AlloPipe provides new insights in alloreactivity and related immune processes.
DHUYSER A. 1,2, DELAUGÈRE P. 3,4, AARNINK A. 1,2, MESNARD L. 3,5,6, RICHARD H. 3,7
1 HLA and Histocompatibility Laboratory, CHRU de Nancy, Vandoeuvre-Les-Nancy, France; 2 IMoPA 6, UMR7365 CNRS, Université de Lorraine, Vandoeuvre-Les-Nancy, France; 3 Laboratoire de biologie quantitative et computationnelle (LQCB), Institute of Computing and Data Sciences (ISCD), Sorbonne Université, Paris, France; 4 Sorbonne Université Maison des Modélisations Ingénieries et Technologies (SUMMIT), Sorbonne Université, Paris, France; 5 Soins Intensifs Néphrologiques et Rein Aigu, Hôpital Tenon, Assistance Publique des Hôpitaux de Paris, Paris, France; 6 UMR S1155, INSERM, Sorbonne Université, Paris, France; 7 Bioinformatics Units – Genome Competence Center (MF1), Robert Koch Institut, Berlin , Germany
Objectives: The historical criterion of donor/recipient (D/R) matching relies on HLA-typing. However, recipients being transplanted with a genoidentical donor may develop Graft-versus-Host-Disease after allogeneic haematopoietic stem cell transplantation or undergo acute rejection after solid organ transplantation. We and other showed that the exome comparison within a D/R pair is relevant for predicting the post-allograft outcomes. However, a gap between the quantification of exomes’ differences and the imputation of peptides capable to trigger alloreactivity – i.e. immunopeptidome – remains to fulfil.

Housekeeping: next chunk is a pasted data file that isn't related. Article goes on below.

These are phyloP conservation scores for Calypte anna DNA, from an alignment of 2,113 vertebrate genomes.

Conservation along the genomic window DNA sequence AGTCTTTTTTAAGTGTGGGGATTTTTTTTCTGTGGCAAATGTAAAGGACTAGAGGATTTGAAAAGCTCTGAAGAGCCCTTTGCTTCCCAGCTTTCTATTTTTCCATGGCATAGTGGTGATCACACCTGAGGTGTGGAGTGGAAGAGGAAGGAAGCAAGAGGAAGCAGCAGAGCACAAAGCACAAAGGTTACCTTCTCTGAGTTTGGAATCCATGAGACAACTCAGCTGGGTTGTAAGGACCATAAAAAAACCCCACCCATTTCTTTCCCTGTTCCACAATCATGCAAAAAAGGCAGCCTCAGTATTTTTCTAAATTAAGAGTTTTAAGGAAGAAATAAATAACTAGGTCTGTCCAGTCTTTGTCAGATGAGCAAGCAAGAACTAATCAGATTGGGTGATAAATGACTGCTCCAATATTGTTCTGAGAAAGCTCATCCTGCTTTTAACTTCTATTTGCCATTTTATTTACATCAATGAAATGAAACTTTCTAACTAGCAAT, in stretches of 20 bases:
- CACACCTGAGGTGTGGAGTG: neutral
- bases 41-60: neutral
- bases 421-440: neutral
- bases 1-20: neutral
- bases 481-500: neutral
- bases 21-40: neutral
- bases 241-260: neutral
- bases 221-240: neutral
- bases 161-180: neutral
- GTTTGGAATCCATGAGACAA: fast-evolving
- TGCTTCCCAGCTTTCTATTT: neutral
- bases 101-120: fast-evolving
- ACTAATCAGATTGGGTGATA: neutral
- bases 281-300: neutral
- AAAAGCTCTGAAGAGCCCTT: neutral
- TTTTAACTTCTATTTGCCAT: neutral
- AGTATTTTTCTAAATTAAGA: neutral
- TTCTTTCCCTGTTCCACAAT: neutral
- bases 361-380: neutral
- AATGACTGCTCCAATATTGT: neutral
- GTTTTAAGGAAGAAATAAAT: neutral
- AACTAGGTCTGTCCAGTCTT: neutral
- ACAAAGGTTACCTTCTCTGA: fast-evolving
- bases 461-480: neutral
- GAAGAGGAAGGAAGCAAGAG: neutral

Methods: AlloPipe is a standalone tool written in Python with few requirements and an easy installation process. It is divided into two distinct modules: Allo-Count and Allo-Affinity. Allo-Count compares exomes within two samples and returns the implied amino acid differences. Allo-Count results can then be processed with Allo-Affinity to output the immunopeptidomes’ differences within the pair.
Results: Allo-Count has been tested on a D/R cohort of kidney transplantation (n=53 pairs) showing that nsSNP quantification within the pair is correlated to graft’s chronic rejection. Allo-Affinity allows to reduce the number of D/R changes considered and outputs the list of genes and peptides candidate for priming the alloreactive response, therefore offering potential to adjust the tool and increase its power. Those later analyses are currently running, as well as the processing of the exomes of genoidentical (n=71) and haploidentical (n=40) pairs in haematopoietic stem cell transplantation.
Conclusion: AlloPipe is an open source, powerful and flexible tool that could be used to better match donor and recipient or personalize the immunosuppressive therapies according to the risk of alloreactive processes. AlloPipe analyses can also be extended to constitutional and somatic samples in context of tumoral processes, which would provide clues for the identification of specific minor histocompatibility antigens. AlloPipe is available from https://github.com/huguesrichard/Allopipe